|Lillie Road Recreation Ground||Hammersmith & Fulham|
The triangular site owned by the from the Ecclesiastical Commissioners was bought by the Fulham Vestry in 1891 in order to provide recreational space for the growing population in the area. Funding was received from the LCC and it opened as a Fulham Recreation Ground, its name later changed to Lillie Road Recreation Ground. The park originally had railings along the central path and a bandstand, gymnasium and gardens. An extension beyond the east wall was added as part of the redevelopment of the Fulham riverside in the 1970s, which has a grass area with raised beds and some play equipment.
The information shown above was correct at the time of the last update 01/04/2004
Please check with the site owner or manager for latest news. www.lbhf.gov.uk
The information below is taken from the relevant Local Authority's planning legislation, which was correct at the time of research but may have been amended in the interim. Please check with the Local Authority for latest planning information.
The road and recreation ground get their name from Sir John Scott Lillie, a veteran of the Peninsular War who owned land in Fulham and began development of what is the eastern end of Lillie Road in 1826. He lived at a house called The Hermitage set in extensive grounds on the corner of Lillie and North End Road, later built over by coal yards. Lillie was also an inventor and responsible for an early machine gun, which became known as the Lillie Rifle. A gardener called Sandell once had a business here, resulting in it gaining the name Sandell's Corner. In the C17th the land where the recreation ground was later laid out was an orchard and gravel pits in the ownership Lady Pye, whose son Sir Nicholas Crispe was a wealthy trader in goods and slaves. Crispe built Brandenburgh House on the Fulham riverside, and after his death in 1666 at his behest his embalmed heart was buried in Hammersmith chapel-at-ease, later St Paul's Hammersmith (q.v.), although his body was buried at St Mildred's Bread Street, only reunited when St Mildred's churchyard was cleared in 1898 and his remains brought to Hammersmith.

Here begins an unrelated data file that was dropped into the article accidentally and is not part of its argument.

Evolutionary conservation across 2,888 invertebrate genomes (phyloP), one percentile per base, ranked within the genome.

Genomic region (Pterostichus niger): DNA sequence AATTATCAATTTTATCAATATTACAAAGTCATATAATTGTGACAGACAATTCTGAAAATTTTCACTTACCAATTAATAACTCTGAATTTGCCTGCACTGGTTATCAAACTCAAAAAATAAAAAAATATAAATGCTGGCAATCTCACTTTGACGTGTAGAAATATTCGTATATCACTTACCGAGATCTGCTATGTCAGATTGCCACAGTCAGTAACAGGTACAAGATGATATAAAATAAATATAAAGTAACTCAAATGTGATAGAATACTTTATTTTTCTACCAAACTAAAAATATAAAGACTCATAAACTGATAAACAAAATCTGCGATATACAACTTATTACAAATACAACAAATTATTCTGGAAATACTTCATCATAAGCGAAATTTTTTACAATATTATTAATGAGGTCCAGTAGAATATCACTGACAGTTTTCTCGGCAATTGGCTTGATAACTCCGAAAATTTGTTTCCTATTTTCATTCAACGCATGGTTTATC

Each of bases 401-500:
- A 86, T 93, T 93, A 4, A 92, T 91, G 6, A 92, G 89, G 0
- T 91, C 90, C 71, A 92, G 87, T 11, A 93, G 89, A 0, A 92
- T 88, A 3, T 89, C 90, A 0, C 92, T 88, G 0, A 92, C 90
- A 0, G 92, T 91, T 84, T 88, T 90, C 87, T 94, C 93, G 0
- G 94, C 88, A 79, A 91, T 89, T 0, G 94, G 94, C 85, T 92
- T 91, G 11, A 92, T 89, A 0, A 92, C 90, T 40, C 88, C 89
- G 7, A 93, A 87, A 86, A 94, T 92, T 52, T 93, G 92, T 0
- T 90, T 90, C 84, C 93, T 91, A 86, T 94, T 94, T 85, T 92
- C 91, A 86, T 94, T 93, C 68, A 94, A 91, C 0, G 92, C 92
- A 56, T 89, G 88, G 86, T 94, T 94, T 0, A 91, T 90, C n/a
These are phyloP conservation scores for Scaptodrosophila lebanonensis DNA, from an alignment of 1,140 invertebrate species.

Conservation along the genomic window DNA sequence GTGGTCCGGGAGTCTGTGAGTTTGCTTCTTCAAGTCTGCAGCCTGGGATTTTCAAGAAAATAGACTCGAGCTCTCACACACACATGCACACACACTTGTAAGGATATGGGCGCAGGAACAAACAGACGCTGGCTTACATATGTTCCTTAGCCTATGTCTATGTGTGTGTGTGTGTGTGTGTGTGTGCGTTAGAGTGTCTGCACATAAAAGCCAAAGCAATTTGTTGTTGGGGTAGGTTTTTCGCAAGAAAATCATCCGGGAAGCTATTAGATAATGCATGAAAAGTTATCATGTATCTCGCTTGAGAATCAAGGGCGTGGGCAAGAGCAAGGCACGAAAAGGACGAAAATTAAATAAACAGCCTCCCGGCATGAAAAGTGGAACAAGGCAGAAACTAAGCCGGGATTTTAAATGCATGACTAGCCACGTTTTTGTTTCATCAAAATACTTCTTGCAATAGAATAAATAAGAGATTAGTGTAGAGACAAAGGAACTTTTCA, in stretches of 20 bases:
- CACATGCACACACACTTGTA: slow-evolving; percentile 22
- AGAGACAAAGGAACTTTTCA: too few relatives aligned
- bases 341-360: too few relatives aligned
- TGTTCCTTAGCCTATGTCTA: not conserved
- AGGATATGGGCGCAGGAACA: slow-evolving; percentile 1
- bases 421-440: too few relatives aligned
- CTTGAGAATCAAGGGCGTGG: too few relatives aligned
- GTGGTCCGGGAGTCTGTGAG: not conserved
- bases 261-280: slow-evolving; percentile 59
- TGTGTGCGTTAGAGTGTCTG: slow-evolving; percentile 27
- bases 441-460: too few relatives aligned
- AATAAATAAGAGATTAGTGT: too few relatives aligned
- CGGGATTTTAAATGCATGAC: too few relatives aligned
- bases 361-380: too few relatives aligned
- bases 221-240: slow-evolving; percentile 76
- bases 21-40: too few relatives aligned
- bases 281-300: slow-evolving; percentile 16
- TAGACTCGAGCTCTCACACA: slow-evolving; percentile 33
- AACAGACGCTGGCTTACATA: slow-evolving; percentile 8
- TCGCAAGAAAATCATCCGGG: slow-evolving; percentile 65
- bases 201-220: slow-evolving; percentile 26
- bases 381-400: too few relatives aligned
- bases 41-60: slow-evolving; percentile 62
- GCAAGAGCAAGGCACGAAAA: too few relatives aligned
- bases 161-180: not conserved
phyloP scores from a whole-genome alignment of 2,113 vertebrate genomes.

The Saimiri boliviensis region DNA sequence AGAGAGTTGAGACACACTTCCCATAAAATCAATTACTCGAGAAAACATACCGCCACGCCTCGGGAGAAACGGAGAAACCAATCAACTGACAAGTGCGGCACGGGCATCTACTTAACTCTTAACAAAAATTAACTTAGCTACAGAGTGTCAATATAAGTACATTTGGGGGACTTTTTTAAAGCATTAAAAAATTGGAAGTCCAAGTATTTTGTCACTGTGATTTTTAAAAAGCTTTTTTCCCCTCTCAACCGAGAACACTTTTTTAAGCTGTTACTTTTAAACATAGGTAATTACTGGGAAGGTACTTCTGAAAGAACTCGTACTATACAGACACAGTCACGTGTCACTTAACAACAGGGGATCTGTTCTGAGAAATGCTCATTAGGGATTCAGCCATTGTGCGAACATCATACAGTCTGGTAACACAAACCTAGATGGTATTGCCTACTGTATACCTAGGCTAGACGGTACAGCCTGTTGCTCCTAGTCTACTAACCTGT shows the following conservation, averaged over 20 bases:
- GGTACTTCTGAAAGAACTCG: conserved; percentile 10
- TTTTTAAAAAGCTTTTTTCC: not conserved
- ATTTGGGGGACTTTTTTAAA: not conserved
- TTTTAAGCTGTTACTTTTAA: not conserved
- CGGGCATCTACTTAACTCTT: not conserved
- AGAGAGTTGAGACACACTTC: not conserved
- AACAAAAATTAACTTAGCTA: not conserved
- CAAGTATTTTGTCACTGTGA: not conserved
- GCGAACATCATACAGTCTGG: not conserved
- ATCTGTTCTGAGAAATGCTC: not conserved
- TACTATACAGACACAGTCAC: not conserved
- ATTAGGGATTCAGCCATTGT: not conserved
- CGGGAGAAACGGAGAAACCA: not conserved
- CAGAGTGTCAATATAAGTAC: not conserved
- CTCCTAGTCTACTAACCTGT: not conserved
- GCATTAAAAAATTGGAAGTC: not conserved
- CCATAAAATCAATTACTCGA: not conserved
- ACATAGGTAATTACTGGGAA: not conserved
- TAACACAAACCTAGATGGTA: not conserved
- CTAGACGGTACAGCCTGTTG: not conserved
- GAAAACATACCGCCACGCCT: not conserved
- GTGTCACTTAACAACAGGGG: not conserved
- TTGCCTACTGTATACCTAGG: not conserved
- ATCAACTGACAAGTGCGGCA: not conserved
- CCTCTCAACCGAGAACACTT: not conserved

The recreation ground is extensively used for sport as a result of which the grass has suffered and there are large tracts of asphalt. A mural on the sports centre was repainted in July 1996. On the north-west corner of the site is a kiosk and public conveniences, the lodge now used for alternative healthcare. There are good London plane trees in the park. The railings along Fulham Palace Road were set back to produce a grass verge along the road and shrubs are now being planted in the area.
LB Hammersmith & Fulham Archives Dept, 'A note on the open spaces of Fulham and Hammersmith', 1974 p13; Barbara Denny